The Court said that they appreciated the plaintiffs' shock over the discovery of video equipment that their employer had hidden in an office that was reasonably private from public access and view. They went on to say that there were in no way encouraging such surveillance measures, particularly in the absence of adequate notice to persons within camera range that their actions may be viewed and taped. Taking into consideration all the relevant circumstances, the Court found that the plaintiffs did not established that the particular conduct of defendants was highly offensive and constituted a violation of prevailing social norms. They stated that they reached this conclusion from the standpoint of a reasonable person based on defendants' dynamic efforts to avoid intruding on plaintiffs' visual privacy altogether. Establishment of the surveillance system was narrowly customized in place, time, and scope, and was provoked by legitimate business concerns. The plaintiffs were not at risk of being monitored or recorded during regular work hours and were never actually seen on camera or videotape. The Court reversed the judgment of the Court of Appeal in that it reversed and vacated the trial court's order granting defendants' motion for summary judgment on all counts alleged in the complaint.

Rationale: The court stated that while privacy expectations may be significantly diminished within the workplace, they are not absent altogether. Relying on the elements of the intrusion tort set forth in Shulman, supra, 18 Cal.4th 200, the Court stressed that

The Court held that the evidence appeared to clearly support the first of two basic elements that are necessary to establish a violation of privacy. The defendants secretly installed a hidden video camera that was both operable and operating, and that could be made to monitor and record activities inside plaintiffs' office, at will, by anyone who plugged in the receptors, and who had access to the remote location in which both the receptors and recording equipment were located. The workplace policy, that by means within the computer system itself, plaintiffs would be monitored about the pattern and use of Web sites visited, to prevent abuse of Hillsides's computer system, is distinguishable from and does not necessarily create a social norm that in order to advance that same interest, a camera would be placed inside their office, and would be aimed toward a computer workstation to capture all human activity occurring there. Plaintiffs had no reasonable expectation that their employer would intrude so tangibly into their semiprivate office.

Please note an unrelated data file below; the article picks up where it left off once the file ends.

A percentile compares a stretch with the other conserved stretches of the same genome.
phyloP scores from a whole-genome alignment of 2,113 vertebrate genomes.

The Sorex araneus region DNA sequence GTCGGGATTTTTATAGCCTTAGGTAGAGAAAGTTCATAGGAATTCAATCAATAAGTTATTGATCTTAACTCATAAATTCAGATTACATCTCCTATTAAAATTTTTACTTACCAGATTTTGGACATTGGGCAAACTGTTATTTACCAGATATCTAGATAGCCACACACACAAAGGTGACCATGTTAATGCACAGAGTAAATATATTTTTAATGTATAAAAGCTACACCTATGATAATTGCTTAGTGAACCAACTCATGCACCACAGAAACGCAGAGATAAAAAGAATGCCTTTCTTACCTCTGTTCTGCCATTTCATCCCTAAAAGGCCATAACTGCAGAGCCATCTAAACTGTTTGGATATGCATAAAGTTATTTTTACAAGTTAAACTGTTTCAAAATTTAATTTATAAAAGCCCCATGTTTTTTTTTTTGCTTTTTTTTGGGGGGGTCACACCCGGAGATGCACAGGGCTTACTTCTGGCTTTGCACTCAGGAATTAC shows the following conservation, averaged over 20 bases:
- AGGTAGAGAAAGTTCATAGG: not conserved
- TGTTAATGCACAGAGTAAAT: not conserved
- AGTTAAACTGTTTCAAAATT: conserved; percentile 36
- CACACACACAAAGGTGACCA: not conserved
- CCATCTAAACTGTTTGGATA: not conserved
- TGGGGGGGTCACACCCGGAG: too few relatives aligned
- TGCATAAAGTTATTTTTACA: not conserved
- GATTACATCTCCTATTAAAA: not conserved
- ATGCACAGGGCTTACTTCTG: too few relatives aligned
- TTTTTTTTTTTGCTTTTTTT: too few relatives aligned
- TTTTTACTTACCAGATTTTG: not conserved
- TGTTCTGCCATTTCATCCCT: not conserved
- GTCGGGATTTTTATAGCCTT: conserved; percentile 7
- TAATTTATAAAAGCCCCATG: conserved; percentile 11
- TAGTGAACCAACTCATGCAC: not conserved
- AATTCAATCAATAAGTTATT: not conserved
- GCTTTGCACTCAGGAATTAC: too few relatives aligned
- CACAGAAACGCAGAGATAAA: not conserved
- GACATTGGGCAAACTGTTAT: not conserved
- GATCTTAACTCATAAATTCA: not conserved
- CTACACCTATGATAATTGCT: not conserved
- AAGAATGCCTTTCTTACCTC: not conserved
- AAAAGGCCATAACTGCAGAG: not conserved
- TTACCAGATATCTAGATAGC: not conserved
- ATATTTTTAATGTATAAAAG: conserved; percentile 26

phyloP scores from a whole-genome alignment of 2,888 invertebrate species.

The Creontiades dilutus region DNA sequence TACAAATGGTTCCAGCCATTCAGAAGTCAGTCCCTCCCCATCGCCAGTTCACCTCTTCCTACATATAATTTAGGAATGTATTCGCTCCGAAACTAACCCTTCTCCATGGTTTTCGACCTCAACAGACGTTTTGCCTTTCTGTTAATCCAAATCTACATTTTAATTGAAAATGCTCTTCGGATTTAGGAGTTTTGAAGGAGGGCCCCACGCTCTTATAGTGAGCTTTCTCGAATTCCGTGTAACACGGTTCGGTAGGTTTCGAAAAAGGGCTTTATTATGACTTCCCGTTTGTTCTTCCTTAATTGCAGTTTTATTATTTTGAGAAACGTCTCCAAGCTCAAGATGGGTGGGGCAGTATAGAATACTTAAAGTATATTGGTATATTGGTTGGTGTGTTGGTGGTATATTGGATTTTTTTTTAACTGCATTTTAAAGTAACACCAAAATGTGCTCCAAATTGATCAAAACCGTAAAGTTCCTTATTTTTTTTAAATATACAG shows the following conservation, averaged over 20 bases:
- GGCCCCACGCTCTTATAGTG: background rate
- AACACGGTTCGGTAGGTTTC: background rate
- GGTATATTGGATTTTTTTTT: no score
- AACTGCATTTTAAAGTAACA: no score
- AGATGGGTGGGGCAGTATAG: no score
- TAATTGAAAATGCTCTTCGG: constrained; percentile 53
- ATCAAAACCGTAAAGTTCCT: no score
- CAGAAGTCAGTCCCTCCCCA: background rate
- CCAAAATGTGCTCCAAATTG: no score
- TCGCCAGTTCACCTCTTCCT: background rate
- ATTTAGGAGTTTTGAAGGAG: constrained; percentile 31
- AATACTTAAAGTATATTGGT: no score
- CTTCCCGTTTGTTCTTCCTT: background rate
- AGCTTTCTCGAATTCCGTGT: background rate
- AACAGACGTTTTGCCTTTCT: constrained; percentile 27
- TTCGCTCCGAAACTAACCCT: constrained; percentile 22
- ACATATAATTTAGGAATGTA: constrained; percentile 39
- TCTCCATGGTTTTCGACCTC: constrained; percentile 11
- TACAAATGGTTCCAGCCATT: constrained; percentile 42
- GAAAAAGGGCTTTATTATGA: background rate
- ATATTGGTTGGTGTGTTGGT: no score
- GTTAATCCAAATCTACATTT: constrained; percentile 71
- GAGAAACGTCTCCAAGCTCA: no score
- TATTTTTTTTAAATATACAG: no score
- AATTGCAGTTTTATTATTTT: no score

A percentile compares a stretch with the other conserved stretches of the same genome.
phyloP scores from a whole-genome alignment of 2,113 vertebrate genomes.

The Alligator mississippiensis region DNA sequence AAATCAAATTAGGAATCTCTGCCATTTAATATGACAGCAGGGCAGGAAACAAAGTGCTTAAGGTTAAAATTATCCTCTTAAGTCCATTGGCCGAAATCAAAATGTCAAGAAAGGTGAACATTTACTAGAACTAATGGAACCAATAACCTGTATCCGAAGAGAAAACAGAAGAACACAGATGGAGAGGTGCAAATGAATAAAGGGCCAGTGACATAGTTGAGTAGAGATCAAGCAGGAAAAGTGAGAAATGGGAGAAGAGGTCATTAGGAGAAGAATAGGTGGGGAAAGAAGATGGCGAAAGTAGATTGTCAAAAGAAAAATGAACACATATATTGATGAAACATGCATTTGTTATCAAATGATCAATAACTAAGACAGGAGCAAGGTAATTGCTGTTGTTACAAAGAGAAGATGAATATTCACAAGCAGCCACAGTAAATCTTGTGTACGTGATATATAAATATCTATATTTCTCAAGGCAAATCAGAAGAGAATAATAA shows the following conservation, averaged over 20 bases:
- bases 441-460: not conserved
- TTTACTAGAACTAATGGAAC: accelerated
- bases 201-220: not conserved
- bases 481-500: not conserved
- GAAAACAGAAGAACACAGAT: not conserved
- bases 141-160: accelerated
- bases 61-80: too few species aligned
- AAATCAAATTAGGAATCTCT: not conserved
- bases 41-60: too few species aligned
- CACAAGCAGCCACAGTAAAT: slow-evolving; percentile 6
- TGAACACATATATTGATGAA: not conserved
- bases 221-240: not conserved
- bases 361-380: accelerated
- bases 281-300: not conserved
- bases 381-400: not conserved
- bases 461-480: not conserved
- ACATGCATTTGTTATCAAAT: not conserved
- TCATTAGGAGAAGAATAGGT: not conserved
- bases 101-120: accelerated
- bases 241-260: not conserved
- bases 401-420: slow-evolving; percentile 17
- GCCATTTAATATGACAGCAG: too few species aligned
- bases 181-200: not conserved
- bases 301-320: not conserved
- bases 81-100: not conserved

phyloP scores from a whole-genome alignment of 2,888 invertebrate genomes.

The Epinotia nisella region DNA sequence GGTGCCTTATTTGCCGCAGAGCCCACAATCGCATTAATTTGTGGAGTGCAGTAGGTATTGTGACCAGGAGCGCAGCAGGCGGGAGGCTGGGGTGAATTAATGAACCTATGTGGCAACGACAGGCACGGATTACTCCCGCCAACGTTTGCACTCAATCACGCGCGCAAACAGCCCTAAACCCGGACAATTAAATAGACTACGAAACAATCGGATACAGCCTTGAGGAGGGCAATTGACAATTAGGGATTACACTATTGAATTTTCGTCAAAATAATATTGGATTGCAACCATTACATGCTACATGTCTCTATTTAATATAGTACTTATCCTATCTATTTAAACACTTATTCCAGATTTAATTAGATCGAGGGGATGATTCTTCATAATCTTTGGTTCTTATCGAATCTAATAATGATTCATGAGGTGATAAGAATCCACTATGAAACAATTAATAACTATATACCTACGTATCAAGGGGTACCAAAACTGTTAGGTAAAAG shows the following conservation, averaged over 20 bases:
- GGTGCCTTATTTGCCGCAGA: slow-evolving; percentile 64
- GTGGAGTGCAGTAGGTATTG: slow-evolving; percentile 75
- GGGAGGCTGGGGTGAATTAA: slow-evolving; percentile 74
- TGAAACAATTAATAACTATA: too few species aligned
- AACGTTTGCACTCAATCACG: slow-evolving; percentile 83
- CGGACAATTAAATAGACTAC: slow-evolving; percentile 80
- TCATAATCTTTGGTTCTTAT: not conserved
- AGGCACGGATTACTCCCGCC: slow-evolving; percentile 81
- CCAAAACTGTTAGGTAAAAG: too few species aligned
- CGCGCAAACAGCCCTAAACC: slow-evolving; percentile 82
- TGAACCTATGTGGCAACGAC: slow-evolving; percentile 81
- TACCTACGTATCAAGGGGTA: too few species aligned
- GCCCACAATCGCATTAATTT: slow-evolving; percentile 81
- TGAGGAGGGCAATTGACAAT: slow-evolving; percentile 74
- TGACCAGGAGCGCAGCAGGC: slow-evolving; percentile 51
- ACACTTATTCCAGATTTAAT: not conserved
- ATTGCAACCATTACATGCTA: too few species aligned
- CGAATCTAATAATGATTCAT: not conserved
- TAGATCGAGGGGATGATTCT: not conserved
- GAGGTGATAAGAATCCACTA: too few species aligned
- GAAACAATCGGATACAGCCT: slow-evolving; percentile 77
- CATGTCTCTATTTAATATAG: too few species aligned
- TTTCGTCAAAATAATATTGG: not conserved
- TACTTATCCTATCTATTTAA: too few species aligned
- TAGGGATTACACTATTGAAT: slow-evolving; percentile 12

Analysis: Although the Supreme Court of California stated that as a matter of law, Hillsides and Hitchcock were not liable on the facts before it, a number of its conclusions have since proven troublesome to employers, including the Court's finding that employees have an expectation of privacy in office space provided by the employer, and that that privacy may be intruded upon although the occupants are never viewed or recorded. It seems that the Court is saying that the mere possibility that an employee could be viewed or recorded by a hidden camera may be enough to be an intrusion.

The real problem with the case is that it is heavily fact-oriented. Although the Court sets forth several things to be considered in determining the two elements involved in the cause of action, it did not set forth any rules to guide either employers or their counsel. The court stated that is reached its decision for reasons that were both varied and nuanced. Those nuances involved subjective judgments by individual judges as to how a particular fact influenced the situation. This is often a delicate, elusive and fragile balancing process. This logic only invites ideologic decision making.

The combination of slight variations in the facts that could impact the decision in this case is almost infinite. Employers that want clearer lines are going to have to draw their own. The Court suggests that liability may be avoided by simply informing employees in advance that they should have no expectation of privacy and by giving adequate notice to persons within camera range that their actions may be viewed and taped. Hitchcock claimed he did not notify Hernandez and Lopez of the placement of the camera because he was concerned… [END OF PREVIEW] . . . READ MORE